Becoming A Licensed Marriage and Family Therapist in Virginia

I’m finally about halfway through with my residency and about halfway to becoming a Licensed Marriage and Family Therapist (LMFT) in Virginia. When I’m mentioned this before, I’ve gotten a lot of feedback about people being surprised at how much was involved in becoming a licensed therapist. Today I’m going to dive into the requirements for Virginia LMFTs and my journey.

The Non-Technical Rundown

In Virginia, this is the basic process of how to get your Marriage and Family Therapy (MFT) license:

  1. Go to graduate school for counseling/MFT
  2. Find a supervisor
  3. Find a job
  4. Fill out paperwork and send it in to The Board (repeat steps 4-6 for each job change)
  5. Wait to hear back from The Board
  6. Start counting your hours of work (face-to-face and other)
  7. Repeat until you have 4,000 hours of work (2,000+ face-to-face)
  8. Fill out MORE paperwork and send it in to The Board
  9. Wait to hear back from The Board
  10. Take the National Exam
  11. Wait to hear back
  12. Get license

Optional step: Sleep for 12 years
 

Go to graduate school for Counseling/Marriage and Family Therapy

There are really only two requirements for whatever graduate program you select:

  • It must be CORE, CACREP, or COAMFTE accredited, and;
  • It must have the required course areas.

The required course areas are:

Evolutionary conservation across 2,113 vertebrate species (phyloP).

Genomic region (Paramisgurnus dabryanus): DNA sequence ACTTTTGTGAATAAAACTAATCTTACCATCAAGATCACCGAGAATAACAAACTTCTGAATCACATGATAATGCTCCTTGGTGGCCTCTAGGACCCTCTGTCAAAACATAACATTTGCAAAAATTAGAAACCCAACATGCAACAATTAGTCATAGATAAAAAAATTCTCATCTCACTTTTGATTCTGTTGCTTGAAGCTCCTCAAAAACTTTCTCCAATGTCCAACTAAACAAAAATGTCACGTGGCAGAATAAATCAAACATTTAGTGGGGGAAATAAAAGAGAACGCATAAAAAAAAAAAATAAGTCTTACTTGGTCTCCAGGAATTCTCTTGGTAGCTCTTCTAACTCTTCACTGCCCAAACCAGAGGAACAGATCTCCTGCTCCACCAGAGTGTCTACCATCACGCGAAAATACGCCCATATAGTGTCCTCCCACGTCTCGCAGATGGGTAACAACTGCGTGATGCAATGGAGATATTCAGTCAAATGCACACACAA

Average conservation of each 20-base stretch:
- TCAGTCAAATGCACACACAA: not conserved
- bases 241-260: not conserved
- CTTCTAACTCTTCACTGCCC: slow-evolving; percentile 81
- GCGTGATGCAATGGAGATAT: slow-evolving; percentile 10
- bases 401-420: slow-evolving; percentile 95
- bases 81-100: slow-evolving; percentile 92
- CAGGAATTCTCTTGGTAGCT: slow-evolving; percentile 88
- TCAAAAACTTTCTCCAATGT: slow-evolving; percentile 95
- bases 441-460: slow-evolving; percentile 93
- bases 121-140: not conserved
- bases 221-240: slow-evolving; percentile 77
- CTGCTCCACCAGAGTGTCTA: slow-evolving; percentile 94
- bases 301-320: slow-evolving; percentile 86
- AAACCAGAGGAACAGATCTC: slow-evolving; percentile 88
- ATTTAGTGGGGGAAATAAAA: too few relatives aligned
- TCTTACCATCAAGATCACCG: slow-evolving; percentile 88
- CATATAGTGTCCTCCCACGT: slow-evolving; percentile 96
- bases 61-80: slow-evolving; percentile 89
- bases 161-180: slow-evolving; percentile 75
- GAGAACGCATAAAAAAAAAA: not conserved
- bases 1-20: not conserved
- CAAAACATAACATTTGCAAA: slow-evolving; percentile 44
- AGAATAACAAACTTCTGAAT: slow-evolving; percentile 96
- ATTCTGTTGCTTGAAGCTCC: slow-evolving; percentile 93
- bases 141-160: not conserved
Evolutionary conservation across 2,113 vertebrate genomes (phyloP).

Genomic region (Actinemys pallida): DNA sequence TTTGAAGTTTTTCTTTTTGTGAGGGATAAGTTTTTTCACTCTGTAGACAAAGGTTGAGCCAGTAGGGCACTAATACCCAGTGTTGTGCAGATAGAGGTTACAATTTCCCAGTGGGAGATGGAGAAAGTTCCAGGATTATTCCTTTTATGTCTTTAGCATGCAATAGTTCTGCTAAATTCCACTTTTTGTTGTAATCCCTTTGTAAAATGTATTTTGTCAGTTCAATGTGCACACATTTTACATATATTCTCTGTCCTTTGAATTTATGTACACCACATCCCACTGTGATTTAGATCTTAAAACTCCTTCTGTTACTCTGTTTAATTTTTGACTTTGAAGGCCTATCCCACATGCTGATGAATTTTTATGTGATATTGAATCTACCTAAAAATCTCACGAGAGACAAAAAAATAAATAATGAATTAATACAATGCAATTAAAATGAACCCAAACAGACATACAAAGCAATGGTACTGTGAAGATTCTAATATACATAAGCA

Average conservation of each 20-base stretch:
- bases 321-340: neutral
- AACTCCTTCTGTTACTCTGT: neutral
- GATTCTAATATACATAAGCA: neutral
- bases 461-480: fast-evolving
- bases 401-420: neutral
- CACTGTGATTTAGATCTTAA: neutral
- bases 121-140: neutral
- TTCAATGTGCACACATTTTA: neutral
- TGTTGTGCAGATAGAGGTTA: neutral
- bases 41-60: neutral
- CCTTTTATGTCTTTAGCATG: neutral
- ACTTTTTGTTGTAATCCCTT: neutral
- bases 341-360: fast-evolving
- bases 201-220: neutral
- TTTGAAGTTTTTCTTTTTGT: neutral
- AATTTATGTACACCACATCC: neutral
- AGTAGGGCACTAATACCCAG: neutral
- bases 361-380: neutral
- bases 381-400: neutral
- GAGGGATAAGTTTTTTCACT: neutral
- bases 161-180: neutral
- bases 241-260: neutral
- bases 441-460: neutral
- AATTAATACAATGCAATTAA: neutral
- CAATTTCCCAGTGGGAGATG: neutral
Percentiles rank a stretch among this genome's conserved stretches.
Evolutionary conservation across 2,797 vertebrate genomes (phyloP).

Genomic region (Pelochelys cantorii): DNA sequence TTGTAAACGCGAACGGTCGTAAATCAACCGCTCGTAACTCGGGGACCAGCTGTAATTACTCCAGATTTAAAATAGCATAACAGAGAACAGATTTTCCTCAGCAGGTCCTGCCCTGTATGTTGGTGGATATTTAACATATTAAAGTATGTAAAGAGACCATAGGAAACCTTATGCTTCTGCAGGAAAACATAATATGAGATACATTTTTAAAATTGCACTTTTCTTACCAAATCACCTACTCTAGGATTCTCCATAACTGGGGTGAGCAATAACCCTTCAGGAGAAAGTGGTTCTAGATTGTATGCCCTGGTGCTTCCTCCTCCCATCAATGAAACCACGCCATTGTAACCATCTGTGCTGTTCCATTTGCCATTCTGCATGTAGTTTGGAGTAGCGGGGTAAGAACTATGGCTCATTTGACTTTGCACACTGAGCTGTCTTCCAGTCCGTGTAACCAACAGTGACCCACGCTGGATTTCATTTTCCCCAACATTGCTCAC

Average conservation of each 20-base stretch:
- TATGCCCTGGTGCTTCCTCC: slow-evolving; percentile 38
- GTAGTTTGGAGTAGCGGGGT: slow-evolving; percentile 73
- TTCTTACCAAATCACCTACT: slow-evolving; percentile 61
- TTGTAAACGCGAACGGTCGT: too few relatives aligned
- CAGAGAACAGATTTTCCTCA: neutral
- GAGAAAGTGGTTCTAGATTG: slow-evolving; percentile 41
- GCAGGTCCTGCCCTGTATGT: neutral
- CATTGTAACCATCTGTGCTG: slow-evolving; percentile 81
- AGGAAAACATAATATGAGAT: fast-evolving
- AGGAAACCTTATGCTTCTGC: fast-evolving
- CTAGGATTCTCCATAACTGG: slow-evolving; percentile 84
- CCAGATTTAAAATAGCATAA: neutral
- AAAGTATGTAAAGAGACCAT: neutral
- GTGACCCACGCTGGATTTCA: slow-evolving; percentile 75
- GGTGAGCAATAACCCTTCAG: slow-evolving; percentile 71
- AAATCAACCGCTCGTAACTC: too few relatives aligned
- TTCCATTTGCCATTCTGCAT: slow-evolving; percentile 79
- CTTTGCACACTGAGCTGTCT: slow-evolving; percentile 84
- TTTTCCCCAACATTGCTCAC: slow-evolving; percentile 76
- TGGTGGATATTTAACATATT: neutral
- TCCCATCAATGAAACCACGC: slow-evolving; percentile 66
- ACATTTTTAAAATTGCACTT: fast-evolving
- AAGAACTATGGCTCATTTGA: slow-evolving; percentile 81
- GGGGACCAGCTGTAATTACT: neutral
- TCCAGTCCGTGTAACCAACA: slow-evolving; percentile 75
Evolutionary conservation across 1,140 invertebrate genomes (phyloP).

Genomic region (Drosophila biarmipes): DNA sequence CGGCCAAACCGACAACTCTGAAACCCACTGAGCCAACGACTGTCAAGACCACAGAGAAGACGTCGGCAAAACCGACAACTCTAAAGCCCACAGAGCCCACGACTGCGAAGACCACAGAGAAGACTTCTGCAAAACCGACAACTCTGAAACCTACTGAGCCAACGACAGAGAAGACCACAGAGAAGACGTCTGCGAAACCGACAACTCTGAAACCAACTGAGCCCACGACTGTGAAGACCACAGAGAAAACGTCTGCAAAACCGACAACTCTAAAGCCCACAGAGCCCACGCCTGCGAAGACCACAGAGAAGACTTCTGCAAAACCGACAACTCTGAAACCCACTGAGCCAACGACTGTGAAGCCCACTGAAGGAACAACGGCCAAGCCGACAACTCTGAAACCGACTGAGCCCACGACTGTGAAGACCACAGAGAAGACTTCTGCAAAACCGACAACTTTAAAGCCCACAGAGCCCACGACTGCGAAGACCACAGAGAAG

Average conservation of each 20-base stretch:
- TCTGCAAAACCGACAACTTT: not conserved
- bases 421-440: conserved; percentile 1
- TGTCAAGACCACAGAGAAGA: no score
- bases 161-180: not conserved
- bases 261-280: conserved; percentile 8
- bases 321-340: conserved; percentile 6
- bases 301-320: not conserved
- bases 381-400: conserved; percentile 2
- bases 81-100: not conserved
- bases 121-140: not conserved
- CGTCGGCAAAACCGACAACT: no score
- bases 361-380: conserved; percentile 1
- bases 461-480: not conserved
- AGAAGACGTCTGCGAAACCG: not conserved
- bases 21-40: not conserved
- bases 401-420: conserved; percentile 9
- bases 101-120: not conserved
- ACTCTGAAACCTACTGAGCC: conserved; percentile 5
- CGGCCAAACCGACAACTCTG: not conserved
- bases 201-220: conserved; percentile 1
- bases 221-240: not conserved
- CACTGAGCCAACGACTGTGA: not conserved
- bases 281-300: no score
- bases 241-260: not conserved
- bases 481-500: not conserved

1. Marriage & Family Studies (2 classes)
  2. Marriage & Family Therapy (2 classes)
  3. Human Development
  4. Professional Identity, Function & Ethics
  5. Research
  6. Assessment & Treatment
  7. Supervised internship of 600 hours to include 240 hours of direct client contact. Three hundred of the internship hours and 120 of the direct client contact hours must be with couples and families.

 
 

Find a supervisor

You have to find a currently licensed therapist who is willing to meet with you weekly or biweekly. You can have multiple supervisors but you can’t count any more than 4 hours of supervision per 40 hours of face-to-face work.
You have to get a total of 200 hours of supervision while you are in residency, and 100 of those hours must be from an LMFT supervisor.
Many times employers are able to provide supervision toward licensure at no additional cost, though many employers in my area do not have LMFTs. You may need to find a private supervisor. Keep in mind that most supervisors charge between $60-$100 per hour.

Find a job

This step might occur before you find a supervisor but you need both to move on to the next step.
You have to find a clinical job, meaning you provide some form of therapeutic service. This can include the traditional outpatient counselor, inpatient counselor,  substance abuse counselor, intensive in-home counseling, crisis stabilization counseling, and many more.
There are also many mental health positions that do not count, like therapeutic day treatment, mental health skill-building, and anything entitled “support” or “direct care.”

Fill out paperwork and send it in to the Virginia Board of Counseling (“The Board”)

After you have found a job and a supervisor, you get to fill out a 4-page registration form. You also have to pay a $50 registration fee the first time.